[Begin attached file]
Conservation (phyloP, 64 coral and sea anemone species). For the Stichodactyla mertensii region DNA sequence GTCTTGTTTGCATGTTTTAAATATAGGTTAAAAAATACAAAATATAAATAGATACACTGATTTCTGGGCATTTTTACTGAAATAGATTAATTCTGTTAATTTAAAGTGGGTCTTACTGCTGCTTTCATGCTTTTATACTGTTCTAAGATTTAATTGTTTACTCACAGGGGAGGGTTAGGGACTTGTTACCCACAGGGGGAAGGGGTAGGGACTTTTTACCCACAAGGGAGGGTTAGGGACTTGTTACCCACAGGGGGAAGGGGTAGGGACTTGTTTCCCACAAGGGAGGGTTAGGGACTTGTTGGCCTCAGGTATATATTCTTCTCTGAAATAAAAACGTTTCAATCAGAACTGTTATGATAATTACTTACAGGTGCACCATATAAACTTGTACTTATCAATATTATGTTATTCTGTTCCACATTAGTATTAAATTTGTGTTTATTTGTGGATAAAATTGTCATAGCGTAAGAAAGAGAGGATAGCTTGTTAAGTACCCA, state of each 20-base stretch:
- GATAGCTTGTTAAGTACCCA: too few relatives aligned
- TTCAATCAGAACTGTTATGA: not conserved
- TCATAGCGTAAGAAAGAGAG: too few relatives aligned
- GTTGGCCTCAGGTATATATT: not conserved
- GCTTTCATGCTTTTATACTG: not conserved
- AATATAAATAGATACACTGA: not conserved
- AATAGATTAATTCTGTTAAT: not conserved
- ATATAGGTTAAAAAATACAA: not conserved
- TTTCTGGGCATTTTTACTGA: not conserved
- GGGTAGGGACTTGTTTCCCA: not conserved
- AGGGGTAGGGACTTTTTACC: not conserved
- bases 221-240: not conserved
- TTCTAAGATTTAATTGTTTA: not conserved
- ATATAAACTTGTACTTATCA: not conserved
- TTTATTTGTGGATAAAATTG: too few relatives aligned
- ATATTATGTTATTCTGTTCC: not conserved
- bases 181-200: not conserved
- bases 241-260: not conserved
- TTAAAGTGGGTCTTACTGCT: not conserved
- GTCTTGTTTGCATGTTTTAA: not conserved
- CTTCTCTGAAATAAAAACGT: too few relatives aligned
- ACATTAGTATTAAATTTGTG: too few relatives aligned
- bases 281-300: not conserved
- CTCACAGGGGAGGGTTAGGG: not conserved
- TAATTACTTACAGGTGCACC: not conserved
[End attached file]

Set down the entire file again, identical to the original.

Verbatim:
Conservation (phyloP, 64 coral and sea anemone species). For the Stichodactyla mertensii region DNA sequence GTCTTGTTTGCATGTTTTAAATATAGGTTAAAAAATACAAAATATAAATAGATACACTGATTTCTGGGCATTTTTACTGAAATAGATTAATTCTGTTAATTTAAAGTGGGTCTTACTGCTGCTTTCATGCTTTTATACTGTTCTAAGATTTAATTGTTTACTCACAGGGGAGGGTTAGGGACTTGTTACCCACAGGGGGAAGGGGTAGGGACTTTTTACCCACAAGGGAGGGTTAGGGACTTGTTACCCACAGGGGGAAGGGGTAGGGACTTGTTTCCCACAAGGGAGGGTTAGGGACTTGTTGGCCTCAGGTATATATTCTTCTCTGAAATAAAAACGTTTCAATCAGAACTGTTATGATAATTACTTACAGGTGCACCATATAAACTTGTACTTATCAATATTATGTTATTCTGTTCCACATTAGTATTAAATTTGTGTTTATTTGTGGATAAAATTGTCATAGCGTAAGAAAGAGAGGATAGCTTGTTAAGTACCCA, state of each 20-base stretch:
- GATAGCTTGTTAAGTACCCA: too few relatives aligned
- TTCAATCAGAACTGTTATGA: not conserved
- TCATAGCGTAAGAAAGAGAG: too few relatives aligned
- GTTGGCCTCAGGTATATATT: not conserved
- GCTTTCATGCTTTTATACTG: not conserved
- AATATAAATAGATACACTGA: not conserved
- AATAGATTAATTCTGTTAAT: not conserved
- ATATAGGTTAAAAAATACAA: not conserved
- TTTCTGGGCATTTTTACTGA: not conserved
- GGGTAGGGACTTGTTTCCCA: not conserved
- AGGGGTAGGGACTTTTTACC: not conserved
- bases 221-240: not conserved
- TTCTAAGATTTAATTGTTTA: not conserved
- ATATAAACTTGTACTTATCA: not conserved
- TTTATTTGTGGATAAAATTG: too few relatives aligned
- ATATTATGTTATTCTGTTCC: not conserved
- bases 181-200: not conserved
- bases 241-260: not conserved
- TTAAAGTGGGTCTTACTGCT: not conserved
- GTCTTGTTTGCATGTTTTAA: not conserved
- CTTCTCTGAAATAAAAACGT: too few relatives aligned
- ACATTAGTATTAAATTTGTG: too few relatives aligned
- bases 281-300: not conserved
- CTCACAGGGGAGGGTTAGGG: not conserved
- TAATTACTTACAGGTGCACC: not conserved